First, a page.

Through the combination of the eight percent reductions in the first phase and the 17 percent in the second, the Tokyo program expects to reach its 2020 target of 25% reduction from CO2 emission levels in 2000.

Tenant Obligations

One aspect of the Tokyo program that may raise some concern is the requirement for tenant participation:

  • All tenants are obligated to check their CO2 emissions and to implement emission deterrent measures;
  • All tenants have the obligation to cooperate with the emissions measures undertaken by building owners; and
  • Specified tenants (those who use more than 5000 sq. meters (53.8195 square feet) or more than 6 million kWh electricity per year) are required to submit their own emissions reduction plans to TMG through their landlords.

Based on the scope of the definition of specified tenants, it would appear that all but the smallest closet-sized commercial space would have an obligation to submit emissions reductions plans.  That represents a potentially significant cost for a small commercial tenant and it remains to be seen how that will be applied in practice.

Comparison to UK Program

The Tokyo program is similar to the UK CRC Emissions Reduction Scheme (PDF) that also started on April 1.  The two programs include non-industrial facilities within the scope of the cap-and-trade.  The UK program appears to be much broader, applying to about 20,000 public and private sector organizations throughout the country.  And, even though only about 5,000 will actually have to buy allowances in the UK, its still substantially larger than the Tokyo program.  Still, both programs appear to have a similar approach in addressing non-industrial buildings, which contribute a significant share of CO2 emissions.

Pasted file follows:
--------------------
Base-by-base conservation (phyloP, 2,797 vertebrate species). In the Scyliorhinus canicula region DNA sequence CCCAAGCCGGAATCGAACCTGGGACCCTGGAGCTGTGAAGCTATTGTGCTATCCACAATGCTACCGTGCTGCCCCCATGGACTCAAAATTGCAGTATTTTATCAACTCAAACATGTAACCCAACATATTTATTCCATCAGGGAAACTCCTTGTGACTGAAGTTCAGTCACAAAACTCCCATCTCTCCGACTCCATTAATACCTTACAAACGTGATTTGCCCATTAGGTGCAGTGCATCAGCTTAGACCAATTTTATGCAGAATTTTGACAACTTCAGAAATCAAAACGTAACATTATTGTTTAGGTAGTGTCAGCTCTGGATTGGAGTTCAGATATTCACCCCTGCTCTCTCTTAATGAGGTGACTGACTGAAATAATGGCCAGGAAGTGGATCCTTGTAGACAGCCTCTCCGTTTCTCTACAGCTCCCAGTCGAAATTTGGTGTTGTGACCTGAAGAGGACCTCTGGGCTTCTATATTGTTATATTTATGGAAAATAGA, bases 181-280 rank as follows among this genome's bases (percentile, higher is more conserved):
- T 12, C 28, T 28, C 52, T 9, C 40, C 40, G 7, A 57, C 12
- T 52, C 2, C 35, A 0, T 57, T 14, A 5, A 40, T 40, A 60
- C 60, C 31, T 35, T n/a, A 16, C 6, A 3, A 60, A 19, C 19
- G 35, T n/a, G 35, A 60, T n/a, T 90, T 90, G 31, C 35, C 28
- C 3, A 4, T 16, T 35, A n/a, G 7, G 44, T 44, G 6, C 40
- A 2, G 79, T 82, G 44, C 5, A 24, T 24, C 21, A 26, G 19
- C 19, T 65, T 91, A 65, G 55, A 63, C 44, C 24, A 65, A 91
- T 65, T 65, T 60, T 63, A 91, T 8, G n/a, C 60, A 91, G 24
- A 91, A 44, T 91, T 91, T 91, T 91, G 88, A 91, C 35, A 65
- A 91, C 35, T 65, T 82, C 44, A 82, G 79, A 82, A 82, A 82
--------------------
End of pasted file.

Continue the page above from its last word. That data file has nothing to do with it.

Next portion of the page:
The Tokyo program is particularly noteworthy because — unlike the UK and its participation in the European Union-Emissions Trading System — this program is occurring in a country and a region that has not adopted any other form of mandatory emissions caps.  Indeed, the Tokyo program is being touted as a potential model that could spread throughout Japan and other cities in Asia.

UK Rolls Out Carbon Trading for Businesses — Would the US Adopt It Too?

While the U.S. Congress argues whether or not to adopt climate change legislation that includes  cap and trade, the United Kingdom has rolled out a new mandatory carbon trading program sweeping in businesses that, up to now, have not been covered by the European Union’s Emissions Trading System.

Under the Carbon Reduction Commitment Energy Efficiency Scheme (CRC), large private and public sector organizations in the U.K., such as banks, supermarkets, hotel chains, restaurant chains, hospitals and government offices and universities, will be required to report their CO2 emissions and some will have to buy allowances.  The registration period started April 1, 2010, and will run through September 2010.  An estimated 20,000 organizations will be required to report and about 5,000 will need to buy allowances starting in 2011.

Energy Conservation Goal

The purpose of the CRC is to encourage energy efficiency, which the program intends to accomplish by making the cost of buying allowances more expensive than reducing energy use.  One estimate is that the scheme will result in savings of about ₤1 billion (~ $1.5 billion USD) and a reduction of 4.4 million tons of CO2 per year by 2020.

While the goal apparently was to keep the program as simple as possible, the UK Environment Agency has issued a moderately helpful User’s Guide (PDF)  to explain all of the ins-and-outs of the program and its not that simple.  The first three years are the Introductory Phase consisting of several key time periods: